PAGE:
Janani Nagarajan: And on one side, when you talk about technologies, you also have to look at the flip side as to what is it that we're trying to protect. You have these adversaries; you have these nation-state actors or e-crime actors who are really bent on wreaking havoc. And I think it came across when COVID-19 hit. People started working from home and really saw how the technologies couldn't keep up with some of the attacks that are out there. So we want to make sure that whatever we are trying to solve for, we are solving for existing environments but also for the future that we are looking at. So in terms of strategy itself, you need to make sure that we have the right people, the right expertise and the right technology to actually solve any problems that might happen in the market landscape, actually.
Janani Nagarajan: So we want to make sure that we bring - come together as a cybersecurity community, we have this guidance and best practices as to what is it that we're trying to solve and find the best way to solve - stop that. So that's where the team sport comes into play because instead of being only on defense, we also want to make sure we have our offense, our technologies like prevention, to make sure that we stop these attacks from ever happening.
Dave Bittner: You know, Chase, what does this mean for various vendors working together? I mean, is this - there's opportunities here - right? - to sort of - the whole is better than the sum of the parts.
Chase Snyder: Yeah, 100%. Each of the different vendors in the space, each of the different types of technology has a different core competency. And so if we're going to extend the sports analogy, you've got goalies. Depending on the sport that you're playing, you've got forwards, or you've got, you know, linebackers, or you've got various different positions, and you wouldn't want to put someone from one position into the other position because that's not what they've practiced for. That's not what they are built for or perfectly skilled at. So you put together a team that fulfills all of those different requirements, and you try to make them work together, play together as a team effectively. So in the case of cybersecurity and particularly for the businesses that Janani and I represent, there are different signals, different sources of data that you can use for detecting and responding to cyberattacks.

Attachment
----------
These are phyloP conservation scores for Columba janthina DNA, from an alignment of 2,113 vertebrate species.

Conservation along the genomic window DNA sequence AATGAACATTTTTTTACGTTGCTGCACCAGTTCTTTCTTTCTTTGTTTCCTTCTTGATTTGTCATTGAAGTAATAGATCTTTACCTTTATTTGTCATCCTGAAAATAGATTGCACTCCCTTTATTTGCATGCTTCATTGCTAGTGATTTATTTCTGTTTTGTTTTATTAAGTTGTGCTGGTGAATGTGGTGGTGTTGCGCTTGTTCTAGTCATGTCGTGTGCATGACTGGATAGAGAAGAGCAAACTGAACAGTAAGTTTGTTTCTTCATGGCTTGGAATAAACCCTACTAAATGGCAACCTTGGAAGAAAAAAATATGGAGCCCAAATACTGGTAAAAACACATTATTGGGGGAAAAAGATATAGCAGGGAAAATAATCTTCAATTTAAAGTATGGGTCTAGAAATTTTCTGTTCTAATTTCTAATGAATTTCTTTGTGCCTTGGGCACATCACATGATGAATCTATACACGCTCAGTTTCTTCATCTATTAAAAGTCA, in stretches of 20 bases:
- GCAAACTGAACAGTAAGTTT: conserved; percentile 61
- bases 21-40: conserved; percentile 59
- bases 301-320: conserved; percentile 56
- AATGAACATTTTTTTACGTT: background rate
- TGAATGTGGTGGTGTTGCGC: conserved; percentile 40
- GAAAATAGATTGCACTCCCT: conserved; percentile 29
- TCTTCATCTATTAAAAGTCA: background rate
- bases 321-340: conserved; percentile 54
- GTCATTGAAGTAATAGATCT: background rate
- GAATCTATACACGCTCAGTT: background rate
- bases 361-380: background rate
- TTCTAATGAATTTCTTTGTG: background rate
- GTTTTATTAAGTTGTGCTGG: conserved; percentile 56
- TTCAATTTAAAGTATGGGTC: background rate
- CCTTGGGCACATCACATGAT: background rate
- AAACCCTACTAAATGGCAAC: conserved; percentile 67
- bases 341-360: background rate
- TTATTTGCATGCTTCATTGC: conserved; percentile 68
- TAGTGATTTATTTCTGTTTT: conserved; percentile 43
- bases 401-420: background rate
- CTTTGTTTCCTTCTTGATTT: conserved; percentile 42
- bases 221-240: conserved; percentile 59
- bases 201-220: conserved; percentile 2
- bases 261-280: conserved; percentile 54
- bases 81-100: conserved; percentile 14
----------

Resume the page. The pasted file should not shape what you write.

Chase Snyder: ExtraHop focuses on network data, observing - covertly observing network traffic in a way that the attacker can't actually tell that they're being watched. CrowdStrike focuses more on endpoint security but has a whole range of capabilities focusing on what is happening on the individual hosts or on the individual endpoints. So we have complementary types of visibility. We fill in gaps and support and complement each other's capabilities so that we're not letting the attacker, you know, get a zillion shots on goal and allow the, you know, rely - let the whole team rely on the goalie to stop every single one of those. We're stopping them a little bit ahead of time, but we're also able to, you know, stop them from getting into the goal if they get right up to the line. So that's kind of the key message here - is that no one technology solves every problem with perfect efficiency. If you can get several different technologies to work together really well as a team that solve each of the individual problems at the highest efficiency available, then you're better covered across the board, across the full range of tactics that attackers are bringing to bear against enterprises and the full range of tactics that attackers are constantly refining and innovating to make them better and more effective.
Dave Bittner: Essentially, you're putting together an all-star team.